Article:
Social housing tenants get cash so their voices ‘are heard’

Social housing tenants get cash so their voices ‘are heard’

0:02 AM, 15th December 2022, About A year ago 5

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A Government cash pot of £500,000 will help to train and support social housing tenants to have their ‘voices heard’, it has been announced.

The aim is to help tenants in England raise issues with their landlord.

The scheme will launch in the Spring as part of other reforms that see social housing tenants getting a ‘stronger voice’.

The cash is provided by the Department for Levelling Up, Housing and Communities.

Engage effectively with their landlord

Now a partnership of experts in the sector will roll out a training package open to anyone living in social housing so they can engage effectively with their landlord to demand a higher quality of service, where needed.

The training will see tenants learning how to take an active role in how their home is managed through workshops, forums and online resources.

The scheme will run over the next two and a half years and cover issues such as how to set up a residents panel or how to challenge a landlord if they fail to meet required standards.

The Social Housing Regulation Bill, currently making its way through Parliament, will also mean that tenants’ complaints are listened to and dealt with quickly and fairly, with stronger powers for the Regulator to hold landlords to account.

‘Giving tenants the decent home they deserve’

The minister for social housing, Baroness Scott, said: “Landlords are responsible for giving tenants the decent home they deserve and the government is taking action to ensure tough consequences for any who fall short.

“We also want to make sure every resident is heard and has the opportunity to be actively involved in how their home is managed.

“This new government-backed scheme will help to do just that – empowering residents to challenge their landlord where needed and contribute to positive change in their homes and communities.”

‘Promote resident empowerment and control’

The Confederation of Co-operative Housing’s chief executive, Blase Lambert, said: “We exist to promote resident empowerment and control and want all residents to understand their rights, be able to raise issues with their landlords and hold them to account and to be able to shape and improve the services they receive and the homes they live in.

“Our vision for this programme is for it to be a catalyst for change, complementing other government action outlined in the Social Housing White Paper and helping to drive a process of cultural change in the social housing sector leading to a better balance of power between landlords and residents.”

Last month, social housing residents from across the country came together to launch a new 250-strong panel, which will advise the government on its plans to raise social housing standards.

The new training scheme will now form part of the government’s work to address issues raised by the panel, such as the handling of repairs and maintenance, as well as landlord accountability.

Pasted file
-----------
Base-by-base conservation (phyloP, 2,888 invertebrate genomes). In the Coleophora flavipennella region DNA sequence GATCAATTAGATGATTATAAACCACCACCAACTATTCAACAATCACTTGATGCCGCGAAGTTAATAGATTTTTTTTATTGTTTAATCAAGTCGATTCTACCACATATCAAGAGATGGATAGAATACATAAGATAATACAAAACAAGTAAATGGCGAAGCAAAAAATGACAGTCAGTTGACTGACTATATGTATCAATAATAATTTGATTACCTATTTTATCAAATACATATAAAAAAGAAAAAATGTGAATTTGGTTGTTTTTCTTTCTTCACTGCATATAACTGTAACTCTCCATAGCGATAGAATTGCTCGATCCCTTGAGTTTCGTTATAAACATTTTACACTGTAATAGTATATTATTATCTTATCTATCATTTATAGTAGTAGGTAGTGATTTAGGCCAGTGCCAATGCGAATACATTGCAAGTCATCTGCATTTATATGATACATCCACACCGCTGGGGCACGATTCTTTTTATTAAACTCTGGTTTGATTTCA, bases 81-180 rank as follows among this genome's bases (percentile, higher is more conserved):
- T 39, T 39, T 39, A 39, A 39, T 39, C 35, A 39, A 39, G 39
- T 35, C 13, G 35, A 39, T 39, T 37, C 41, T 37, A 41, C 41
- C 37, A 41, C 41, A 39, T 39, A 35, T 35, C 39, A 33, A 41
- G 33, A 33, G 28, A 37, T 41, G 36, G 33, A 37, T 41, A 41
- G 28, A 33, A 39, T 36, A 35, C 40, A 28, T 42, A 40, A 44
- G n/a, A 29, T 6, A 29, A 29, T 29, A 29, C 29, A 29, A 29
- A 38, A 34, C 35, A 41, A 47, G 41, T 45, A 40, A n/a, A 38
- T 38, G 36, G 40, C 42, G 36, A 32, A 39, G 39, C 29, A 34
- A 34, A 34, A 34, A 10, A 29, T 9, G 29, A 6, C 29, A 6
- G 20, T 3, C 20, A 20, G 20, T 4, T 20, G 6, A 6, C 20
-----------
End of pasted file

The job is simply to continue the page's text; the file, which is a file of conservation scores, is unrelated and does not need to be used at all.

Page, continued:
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Susan Bradley

14:36 PM, 15th December 2022, About A year ago

What a total waste of money! What about insuring that the standards already in place are adhered to? There is no need for a "better balance of power". People want their housing to be well maintained rather than know how to put the point across that the housing is not being well maintained.


19:17 PM, 15th December 2022, About A year ago

Reply to the comment left by Susan Bradley at 15/12/2022 - 14:36
TOTALLY agree. Isn't this what Shelter/Crisis/Citizen's Advice are already supposedly doing???
Which MPs are getting a kick-back for this latest "innovation"?

Dennis Leverett

10:53 AM, 16th December 2022, About A year ago

You couldn't make it up could you. We've all seen the news about the terrible conditions in some social housing. They should be looking after their housing stock just like we have to in PRS, we get big fines for trivia they get big handouts for disgraceful conditions. No doubt just like Shelter the people at the top are highly overpaid for doing a terrible job. Again votes, votes, votes. All the billions that have been wasted over the last 10 years, which we only know half of, would go a very long way to reducing homelessness. Who the hell do we vote for at the next election, thinking of going for the Reform Party as a protest but that would cause a hung Parliament and absolutely nothing would get done even more than now. Now pulling out hair and banging my head against the wall. Mind you slipped over on ice a couple days ago with nasty fall, someone said should go to AE but 12 hour waiting time so didn't. Luckily seem to be OK.

Edward J Gaskell

11:56 AM, 19th December 2022, About A year ago

Reply to the comment left by Dennis Leverett at 16/12/2022 - 10:53Actually, though, is a hung parliament a bad thing? When either party gets a 'healthy' majority they always, always use it to enrich themselves and enrich their friends. This latest initiative is a prime example. They would be better to give the money to the tenants to pay their heating bill. I haven't looked yet at voting Reform but the idea of a hung parliament would certainly not put me off. What is certain is that at present I will not be voting for either of the two main parties: both of them are incurably corrupt and rotten to the core.

Dennis Leverett

13:32 PM, 19th December 2022, About A year ago

Reply to the comment left by Edward J Gaskell at 19/12/2022 - 11:56
Yes, I guess a good stir up by the Reform Party may help change the whole system. It definitely needs some major changes. At the risk of being shot down its a shame Nigel's not standing. I certainly won't be voting for either main party, they think us "ordinary" minions are idiots.

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